In this connection the usefulness of public works may be emphasized. The Government can plan its projects in the rural areas carefully, so that the workers who may be unemployed during the off-seasons may be gainfully employed. Such projects include the construction of roads, the digging and deepening of tanks and canals, afforestation etc.

Government Measures Pertaining to Agricultural Labour:

(1) Declaring Serfdom an Offence:

Our Constitution has declared the practice of serfdom an offence. It has abolished agrarian slavery including forced labour by law but it will take some time before it is removed in practice.

Since 1947, the Centre as well as the States have taken measures to increase the wages of farm labour and to improve their economic and social conditions. They include the passing of legislation to fix minimum wages for farm labour, the removal of disabilities, the ceiling on holdings and the redistribution of land among the landless labourers, etc.

(2) Passing of Minimum Wages Act, 1948:

An important step taken by (the Government is the passing of the Minimum Wages Act in 1948 under which farm workers will have to be paid a minimum wage. The minimum wages are fixed keeping, in view the local costs and standard of living, they vary between 66 paise to Rs. 150 per day.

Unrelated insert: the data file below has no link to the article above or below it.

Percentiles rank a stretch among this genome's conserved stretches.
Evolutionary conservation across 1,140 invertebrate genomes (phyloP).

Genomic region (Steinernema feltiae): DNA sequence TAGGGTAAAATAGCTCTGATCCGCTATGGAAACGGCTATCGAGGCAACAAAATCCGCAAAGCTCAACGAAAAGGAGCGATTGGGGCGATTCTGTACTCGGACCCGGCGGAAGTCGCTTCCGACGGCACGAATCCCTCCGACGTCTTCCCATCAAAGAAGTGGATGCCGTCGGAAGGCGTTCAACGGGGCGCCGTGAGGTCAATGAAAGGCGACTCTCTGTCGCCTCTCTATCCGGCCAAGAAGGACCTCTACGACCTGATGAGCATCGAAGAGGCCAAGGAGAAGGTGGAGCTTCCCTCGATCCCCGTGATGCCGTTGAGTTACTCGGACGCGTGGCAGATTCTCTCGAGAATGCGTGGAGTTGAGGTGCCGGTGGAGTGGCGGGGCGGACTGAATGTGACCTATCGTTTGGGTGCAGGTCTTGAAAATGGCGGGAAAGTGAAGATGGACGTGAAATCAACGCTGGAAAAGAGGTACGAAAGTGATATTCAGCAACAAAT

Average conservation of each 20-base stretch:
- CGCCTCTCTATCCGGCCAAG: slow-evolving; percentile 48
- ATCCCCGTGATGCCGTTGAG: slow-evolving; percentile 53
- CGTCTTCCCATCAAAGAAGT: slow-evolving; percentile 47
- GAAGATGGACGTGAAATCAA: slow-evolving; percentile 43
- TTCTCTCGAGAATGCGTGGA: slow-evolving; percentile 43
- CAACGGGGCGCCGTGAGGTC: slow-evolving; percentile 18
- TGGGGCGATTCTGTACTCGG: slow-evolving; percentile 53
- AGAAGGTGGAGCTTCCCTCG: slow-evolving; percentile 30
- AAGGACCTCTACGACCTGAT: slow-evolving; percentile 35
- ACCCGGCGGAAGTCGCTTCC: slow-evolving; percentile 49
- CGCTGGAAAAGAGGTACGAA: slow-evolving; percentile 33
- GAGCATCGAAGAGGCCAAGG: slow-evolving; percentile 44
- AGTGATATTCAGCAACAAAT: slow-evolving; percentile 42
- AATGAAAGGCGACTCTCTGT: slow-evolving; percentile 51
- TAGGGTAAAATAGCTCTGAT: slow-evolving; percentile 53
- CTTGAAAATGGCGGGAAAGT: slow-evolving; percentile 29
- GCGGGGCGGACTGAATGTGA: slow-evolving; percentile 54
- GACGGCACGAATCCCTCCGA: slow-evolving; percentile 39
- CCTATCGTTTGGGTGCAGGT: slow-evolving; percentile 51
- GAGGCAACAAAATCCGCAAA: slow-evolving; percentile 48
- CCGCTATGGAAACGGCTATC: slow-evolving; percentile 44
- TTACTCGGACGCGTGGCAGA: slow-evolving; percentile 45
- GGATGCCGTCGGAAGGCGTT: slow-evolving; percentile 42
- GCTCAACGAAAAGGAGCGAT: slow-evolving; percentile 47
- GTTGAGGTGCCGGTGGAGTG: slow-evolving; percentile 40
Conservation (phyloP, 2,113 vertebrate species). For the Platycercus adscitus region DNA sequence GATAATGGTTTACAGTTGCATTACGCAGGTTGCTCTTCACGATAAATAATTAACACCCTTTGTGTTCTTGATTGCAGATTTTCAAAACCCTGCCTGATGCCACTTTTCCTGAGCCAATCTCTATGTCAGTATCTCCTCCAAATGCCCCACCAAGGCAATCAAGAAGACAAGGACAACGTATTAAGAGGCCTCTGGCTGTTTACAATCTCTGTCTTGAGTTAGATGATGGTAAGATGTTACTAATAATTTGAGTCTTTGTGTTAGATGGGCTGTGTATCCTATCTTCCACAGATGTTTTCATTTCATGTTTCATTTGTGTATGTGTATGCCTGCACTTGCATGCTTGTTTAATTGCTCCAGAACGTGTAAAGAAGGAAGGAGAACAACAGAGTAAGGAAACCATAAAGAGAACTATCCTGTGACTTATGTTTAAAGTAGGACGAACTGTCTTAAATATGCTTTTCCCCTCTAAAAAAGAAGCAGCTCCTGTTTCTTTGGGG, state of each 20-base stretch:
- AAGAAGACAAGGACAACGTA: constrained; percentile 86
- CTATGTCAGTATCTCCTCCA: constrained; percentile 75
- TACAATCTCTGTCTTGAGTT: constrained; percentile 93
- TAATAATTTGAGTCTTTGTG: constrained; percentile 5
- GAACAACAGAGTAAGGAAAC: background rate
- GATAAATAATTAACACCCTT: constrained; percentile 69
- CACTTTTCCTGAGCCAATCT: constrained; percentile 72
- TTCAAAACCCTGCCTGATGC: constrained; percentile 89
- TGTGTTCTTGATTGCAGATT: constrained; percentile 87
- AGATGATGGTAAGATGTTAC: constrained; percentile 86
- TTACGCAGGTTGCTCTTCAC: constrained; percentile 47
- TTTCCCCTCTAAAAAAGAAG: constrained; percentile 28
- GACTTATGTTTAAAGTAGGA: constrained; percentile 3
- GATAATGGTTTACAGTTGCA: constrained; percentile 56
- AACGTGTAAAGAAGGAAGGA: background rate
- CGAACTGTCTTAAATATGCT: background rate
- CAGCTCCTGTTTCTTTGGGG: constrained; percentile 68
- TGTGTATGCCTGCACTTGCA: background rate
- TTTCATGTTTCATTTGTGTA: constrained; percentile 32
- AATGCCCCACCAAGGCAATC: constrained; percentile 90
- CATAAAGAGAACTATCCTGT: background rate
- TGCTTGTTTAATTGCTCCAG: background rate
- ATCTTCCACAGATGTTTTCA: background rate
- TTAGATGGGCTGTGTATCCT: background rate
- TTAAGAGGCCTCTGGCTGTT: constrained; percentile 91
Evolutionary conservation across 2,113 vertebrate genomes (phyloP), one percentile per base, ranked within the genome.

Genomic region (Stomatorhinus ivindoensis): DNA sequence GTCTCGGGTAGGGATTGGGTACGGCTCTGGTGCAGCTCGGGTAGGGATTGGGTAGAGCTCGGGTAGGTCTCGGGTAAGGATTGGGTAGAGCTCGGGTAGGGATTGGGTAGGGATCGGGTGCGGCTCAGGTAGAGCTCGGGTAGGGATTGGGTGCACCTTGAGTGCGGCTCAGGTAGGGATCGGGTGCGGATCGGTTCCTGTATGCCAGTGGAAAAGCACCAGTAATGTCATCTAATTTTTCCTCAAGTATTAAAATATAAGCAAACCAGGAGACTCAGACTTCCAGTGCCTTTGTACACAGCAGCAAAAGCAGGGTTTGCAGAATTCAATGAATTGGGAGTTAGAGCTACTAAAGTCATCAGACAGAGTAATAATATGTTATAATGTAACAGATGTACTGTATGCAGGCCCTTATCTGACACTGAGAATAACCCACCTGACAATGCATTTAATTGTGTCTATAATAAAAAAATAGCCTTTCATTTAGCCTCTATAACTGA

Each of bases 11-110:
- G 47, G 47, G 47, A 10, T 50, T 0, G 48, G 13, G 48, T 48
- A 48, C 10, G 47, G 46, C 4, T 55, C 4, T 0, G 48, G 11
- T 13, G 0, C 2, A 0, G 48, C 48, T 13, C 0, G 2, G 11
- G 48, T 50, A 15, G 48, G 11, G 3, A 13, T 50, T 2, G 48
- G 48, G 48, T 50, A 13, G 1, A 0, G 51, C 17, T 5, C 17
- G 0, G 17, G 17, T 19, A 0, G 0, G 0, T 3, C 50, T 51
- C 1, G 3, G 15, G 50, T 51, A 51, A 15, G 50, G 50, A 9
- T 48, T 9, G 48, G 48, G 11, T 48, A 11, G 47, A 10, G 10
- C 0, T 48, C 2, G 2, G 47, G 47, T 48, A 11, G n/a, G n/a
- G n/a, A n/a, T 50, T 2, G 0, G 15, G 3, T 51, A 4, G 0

Since conditions in various parts of the country are different and since even within a State the law allows different rates of wages, to be fixed, in practice, it is very difficult to enforce minimum wages effectively. Fortunately, the inflationary situation has pushed up wages for farm workers.

(3) Land Reforms:

Various land reforms have been passed by the Government which aim at bettering the economic position of agricultural labourers. For instance, with the abolition of the zamindari system all the exploitation associated with the system has been removed. Tenancy laws have been passed in most of the States protecting the interests of the tenants and labourers, and enabling them to acquire the lands they cultivate.

Every State has passed law fixing ceiling on agricultural holdings by which the maximum amount of land which a person can hold has been fixed by law, the surplus lands of rich landowners are to be distributed to the landless labourers, and small peasants.

(4) Labour Co-operatives:

After Independence, efforts have been made to encourage the formation of labour co-operatives. These co-operatives, whose members are workers, undertake the contract of govt. projects, such as, construction of roads, digging of canals and tanks, afforestation, etc.

They provide employment to farm workers during off-seasons and also eliminate that possible exploitation of workers by the private contractors. The basic idea of the movement is commendable. The movement has yet to gain momentum in the rural areas.

(5) Employment Guarantee Scheme: